Plaintiff sees "Dr. Verman" for her physical problems every month. She was taking Ultram and Soma for her fibromyalgia, but had to stop. No one told her that she couldn't drive with the medications and she received a DUI. She is not allowed to take anything for her fibromyalgia pain. Plaintiff also goes to Fresno County Behavioral Health for medication and sees Dr. Kathryn Cannon every week. AR 30-31.

Plaintiff testified that she can sit for 30 minutes, or maybe 15 minutes, for mental reasons. She can stand about 15 minutes because of her knee. She cannot walk much because of her fibromyalgia. She can probably walk about 15 or 20 minutes. AR 31-32. It is hard for her to lift because of fibromyalgia. The fibromyalgia also brings on anxiety and she has to fight herself to go places and to do things. She has a social phobia of what people are going to think of her. She takes Seroquel and Paxil for her psychological problems, but they do not help. AR 32-33.

Plaintiff testified that she tried to commit suicide in 1997. She was afraid to get help because she did not want to lose her son. She still feels like that and fights off the temptation. She has never had a problem with illegal drugs or alcohol. AR 34-35.

In response to questions from her attorney, Plaintiff testified that the heaviest amount of weight she can lift is two pounds. She further testified that she goes grocery shopping and puts items from the shelves into her cart. She can lift a little box of sugar and a half gallon of milk, which is about eight pounds. She doesn't lift anything heavier. AR 36-37.

Plaintiff testified that she weighed 300 pounds before her bypass surgery. At that time, she could walk from inside to outside and back and forth from the restroom. It would take her about three minutes. Before her surgery, she could stand for about three minutes and sitting was a problem because of anxiety and pain. She has pain in her lower back, shoulders, arms and hands. AR 37-39. When she returned home after bypass surgery, she was able to walk, but had severe pain in her incision. AR 39-40. Plaintiff had lost 70 pounds since August and her goal weight is 150 for knee surgery. AR 40-41.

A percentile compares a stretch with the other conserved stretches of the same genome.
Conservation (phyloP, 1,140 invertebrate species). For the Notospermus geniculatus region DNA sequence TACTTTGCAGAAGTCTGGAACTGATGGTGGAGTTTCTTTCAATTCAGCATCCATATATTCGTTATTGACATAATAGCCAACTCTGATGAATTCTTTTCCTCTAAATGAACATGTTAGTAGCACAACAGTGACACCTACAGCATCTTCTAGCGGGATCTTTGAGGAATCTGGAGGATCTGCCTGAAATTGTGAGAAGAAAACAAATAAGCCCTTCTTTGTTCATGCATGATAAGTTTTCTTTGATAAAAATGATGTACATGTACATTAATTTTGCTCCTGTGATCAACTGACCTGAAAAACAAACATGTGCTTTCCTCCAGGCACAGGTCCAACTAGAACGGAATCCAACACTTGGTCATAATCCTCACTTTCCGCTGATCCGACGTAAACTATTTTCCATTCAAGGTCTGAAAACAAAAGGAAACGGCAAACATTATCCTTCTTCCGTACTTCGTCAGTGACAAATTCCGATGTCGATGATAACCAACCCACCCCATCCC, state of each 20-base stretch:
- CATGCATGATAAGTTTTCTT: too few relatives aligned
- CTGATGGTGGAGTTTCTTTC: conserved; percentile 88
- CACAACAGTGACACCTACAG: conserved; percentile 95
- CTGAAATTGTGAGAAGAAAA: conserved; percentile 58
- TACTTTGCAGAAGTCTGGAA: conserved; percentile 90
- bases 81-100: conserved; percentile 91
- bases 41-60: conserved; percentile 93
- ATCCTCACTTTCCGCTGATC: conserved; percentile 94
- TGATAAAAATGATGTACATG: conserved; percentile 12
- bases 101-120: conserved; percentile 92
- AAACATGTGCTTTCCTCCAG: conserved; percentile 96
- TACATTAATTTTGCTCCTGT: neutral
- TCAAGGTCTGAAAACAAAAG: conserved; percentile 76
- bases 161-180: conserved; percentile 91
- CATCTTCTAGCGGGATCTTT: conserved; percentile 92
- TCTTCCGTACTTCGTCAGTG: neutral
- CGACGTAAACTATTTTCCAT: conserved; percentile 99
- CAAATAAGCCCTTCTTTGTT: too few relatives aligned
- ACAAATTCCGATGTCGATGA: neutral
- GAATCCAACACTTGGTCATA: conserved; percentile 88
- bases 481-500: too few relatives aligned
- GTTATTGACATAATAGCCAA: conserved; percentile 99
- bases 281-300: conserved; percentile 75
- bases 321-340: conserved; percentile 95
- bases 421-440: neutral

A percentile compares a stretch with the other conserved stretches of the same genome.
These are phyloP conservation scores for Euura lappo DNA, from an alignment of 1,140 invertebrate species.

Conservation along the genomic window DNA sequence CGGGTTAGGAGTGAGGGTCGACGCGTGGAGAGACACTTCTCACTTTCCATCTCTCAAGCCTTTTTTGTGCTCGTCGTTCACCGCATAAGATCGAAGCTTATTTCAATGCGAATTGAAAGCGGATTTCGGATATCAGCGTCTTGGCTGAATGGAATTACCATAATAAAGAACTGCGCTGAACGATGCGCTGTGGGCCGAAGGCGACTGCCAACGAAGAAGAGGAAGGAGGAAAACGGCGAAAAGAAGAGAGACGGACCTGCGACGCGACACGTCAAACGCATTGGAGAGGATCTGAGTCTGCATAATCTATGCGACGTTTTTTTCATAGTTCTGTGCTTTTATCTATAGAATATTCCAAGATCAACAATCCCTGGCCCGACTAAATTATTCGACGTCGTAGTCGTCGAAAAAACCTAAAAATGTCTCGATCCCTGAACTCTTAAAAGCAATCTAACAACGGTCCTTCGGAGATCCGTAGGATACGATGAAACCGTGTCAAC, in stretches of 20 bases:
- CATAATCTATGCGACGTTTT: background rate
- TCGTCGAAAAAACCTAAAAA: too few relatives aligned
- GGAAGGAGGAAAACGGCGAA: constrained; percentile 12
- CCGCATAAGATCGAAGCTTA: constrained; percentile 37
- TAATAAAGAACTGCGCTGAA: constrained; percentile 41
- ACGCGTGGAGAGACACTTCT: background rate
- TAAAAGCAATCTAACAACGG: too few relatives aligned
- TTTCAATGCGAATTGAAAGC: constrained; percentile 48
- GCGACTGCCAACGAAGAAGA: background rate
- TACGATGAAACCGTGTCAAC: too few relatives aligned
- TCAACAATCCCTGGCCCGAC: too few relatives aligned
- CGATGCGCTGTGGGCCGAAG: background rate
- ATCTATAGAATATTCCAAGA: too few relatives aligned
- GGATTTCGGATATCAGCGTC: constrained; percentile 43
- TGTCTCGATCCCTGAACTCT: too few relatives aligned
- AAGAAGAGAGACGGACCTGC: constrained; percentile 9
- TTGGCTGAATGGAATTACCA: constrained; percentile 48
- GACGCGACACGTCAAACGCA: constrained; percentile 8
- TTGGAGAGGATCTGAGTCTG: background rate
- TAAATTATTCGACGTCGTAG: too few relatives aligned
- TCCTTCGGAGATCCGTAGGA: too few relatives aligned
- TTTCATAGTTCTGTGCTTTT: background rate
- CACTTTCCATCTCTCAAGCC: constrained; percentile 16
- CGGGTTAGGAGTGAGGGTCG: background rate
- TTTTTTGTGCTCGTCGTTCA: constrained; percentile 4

Plaintiff testified that she falls about once a week because of her knee. She loses her balance, her knee buckles inward and she falls. She always has swelling and pain in her right knee. She uses a knee brace and an ace bandage, but there is nothing that helps her pain. She also elevates her right leg every day for three hours at one time. She wears her knee brace almost every day. AR 42-43.

Plaintiff clarified that she received a DUI for prescription drugs. They did not take her license, but there is a pending DUI case. AR 43-44.

Plaintiff had hernia surgery two weeks before the hearing. She has taken Paxil since 2008 and Seroquel for about eight weeks. She has tried different medications, but nothing has worked. AR 44-45.

Plaintiff testified that it is very hard for her to sleep. She goes to bed at 9:30 or 10:00, but will not fall asleep until 6:00 in the morning. She lies in bed from 10:00 to 6:00 about two to three times a week. She has racing thoughts during the day and night. AR 46-47.